PostPosted: Mon Mar 13, 2017 12:56 am    Post subject: Re: Hardware Digital Reverbs Reply with quote

try taking your cheap reverb track and sending it 100% wet (or not) to a PA that's set up in the best reverb-y room you have available - set up a mic or two and record the room sound and mix it back in
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Jim Williams
tinnitus


Joined: 03 Jun 2006
Posts: 1132
Location: beautiful Carlsbad, CA

PostPosted: Tue Mar 14, 2017 1:05 pm    Post subject: Re: Hardware Digital Reverbs Reply with quote

The best option now days is the Bricasti M7. It's wonderful, everything you hear about it is true. Older Lexicons should be avoided unless you are a world class repair tech and have sources for obsolete parts when they fail.

Second choice would be a PCM 92.
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drumsound
zen recordist


Joined: 02 Jun 2004
Posts: 6366
Location: Bloomington IL

PostPosted: Sun Mar 19, 2017 2:49 pm    Post subject: Re: Hardware Digital Reverbs Reply with quote

I'm with Burnt Ernie. For simplicity and cool sound the PCM60 is king.
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Tony
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Jim Williams
tinnitus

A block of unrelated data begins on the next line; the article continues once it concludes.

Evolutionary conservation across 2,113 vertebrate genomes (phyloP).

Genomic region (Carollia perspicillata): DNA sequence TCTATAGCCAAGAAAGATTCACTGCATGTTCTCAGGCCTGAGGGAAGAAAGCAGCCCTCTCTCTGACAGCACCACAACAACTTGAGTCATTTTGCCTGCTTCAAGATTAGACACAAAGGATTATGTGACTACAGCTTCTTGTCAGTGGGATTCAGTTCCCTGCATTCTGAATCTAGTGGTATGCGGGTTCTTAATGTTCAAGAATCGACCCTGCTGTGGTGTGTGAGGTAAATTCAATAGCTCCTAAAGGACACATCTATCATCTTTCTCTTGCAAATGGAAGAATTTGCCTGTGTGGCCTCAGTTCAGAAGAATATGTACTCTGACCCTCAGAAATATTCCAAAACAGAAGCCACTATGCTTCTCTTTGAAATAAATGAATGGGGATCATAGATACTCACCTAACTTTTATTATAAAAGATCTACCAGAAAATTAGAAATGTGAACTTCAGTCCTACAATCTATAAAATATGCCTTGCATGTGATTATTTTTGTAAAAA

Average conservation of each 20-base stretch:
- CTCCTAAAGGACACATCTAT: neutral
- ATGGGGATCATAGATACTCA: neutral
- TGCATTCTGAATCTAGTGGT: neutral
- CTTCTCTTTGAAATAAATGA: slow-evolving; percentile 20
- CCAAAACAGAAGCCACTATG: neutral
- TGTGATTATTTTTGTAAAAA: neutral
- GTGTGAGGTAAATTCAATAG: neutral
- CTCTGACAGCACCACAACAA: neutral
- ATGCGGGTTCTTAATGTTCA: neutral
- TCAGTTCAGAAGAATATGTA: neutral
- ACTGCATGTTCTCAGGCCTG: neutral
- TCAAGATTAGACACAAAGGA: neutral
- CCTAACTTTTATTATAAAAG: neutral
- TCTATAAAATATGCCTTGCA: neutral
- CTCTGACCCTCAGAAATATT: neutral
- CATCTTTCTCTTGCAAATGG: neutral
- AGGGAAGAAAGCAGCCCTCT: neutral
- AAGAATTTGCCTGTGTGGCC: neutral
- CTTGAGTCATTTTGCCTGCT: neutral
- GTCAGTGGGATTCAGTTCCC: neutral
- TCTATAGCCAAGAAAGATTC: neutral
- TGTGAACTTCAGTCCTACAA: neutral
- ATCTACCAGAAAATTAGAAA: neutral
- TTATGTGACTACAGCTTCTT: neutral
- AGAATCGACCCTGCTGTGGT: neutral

Joined: 03 Jun 2006
Posts: 1132
Location: beautiful Carlsbad, CA

PostPosted: Sun Mar 19, 2017 6:30 pm    Post subject: Re: Hardware Digital Reverbs Reply with quote

I've had a pair of MPX100's since they first came out. I use them for delays, the 'echo' function has a 6k limited bandwidth with reduced bandwidth each repeat, just like natural echo or tape delay. I often fold back the Bricasti M7 returns through those.

Another cheapo sleeper is the older Lexicon Reflex. It has a randomizer function in the reverb software like the 480L and gives a very dense and thick drum verb. Those go for around $50 or so.

The equally cheap Lexicon Alex has a nice gold foil algo that is also different and worth the $50 they sell for used.
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Jim Williams
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losthighway
carpal tunnel


Joined: 14 Apr 2008
Posts: 1584

PostPosted: Sun Mar 19, 2017 8:51 pm    Post subject: Re: Hardware Digital Reverbs Reply with quote

My plan is to get the Bricasti one day after reading glowing review from many different engineers.

On the cheap, my TC Electronics M2000 gets plenty of use. The medium gold plate, small room, medium room, and percussion room are all pretty handy. Nice flexibility in terms of routing; stereo, dual mono, serial etc. It has a useable de-esser and a lot of silly chorus and flange effects I seldom use.
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I'm Painting Again
zen recordist


Joined: 07 May 2003
Posts: 6868
Location: New York, New York

PostPosted: Sun Mar 19, 2017 10:02 pm    Post subject: Re: Hardware Digital Reverbs Reply with quote

It's probably not cheap but I really liked the sound of the IGS springtime..does one thing amazingly well..

wow just googled the price Embarassed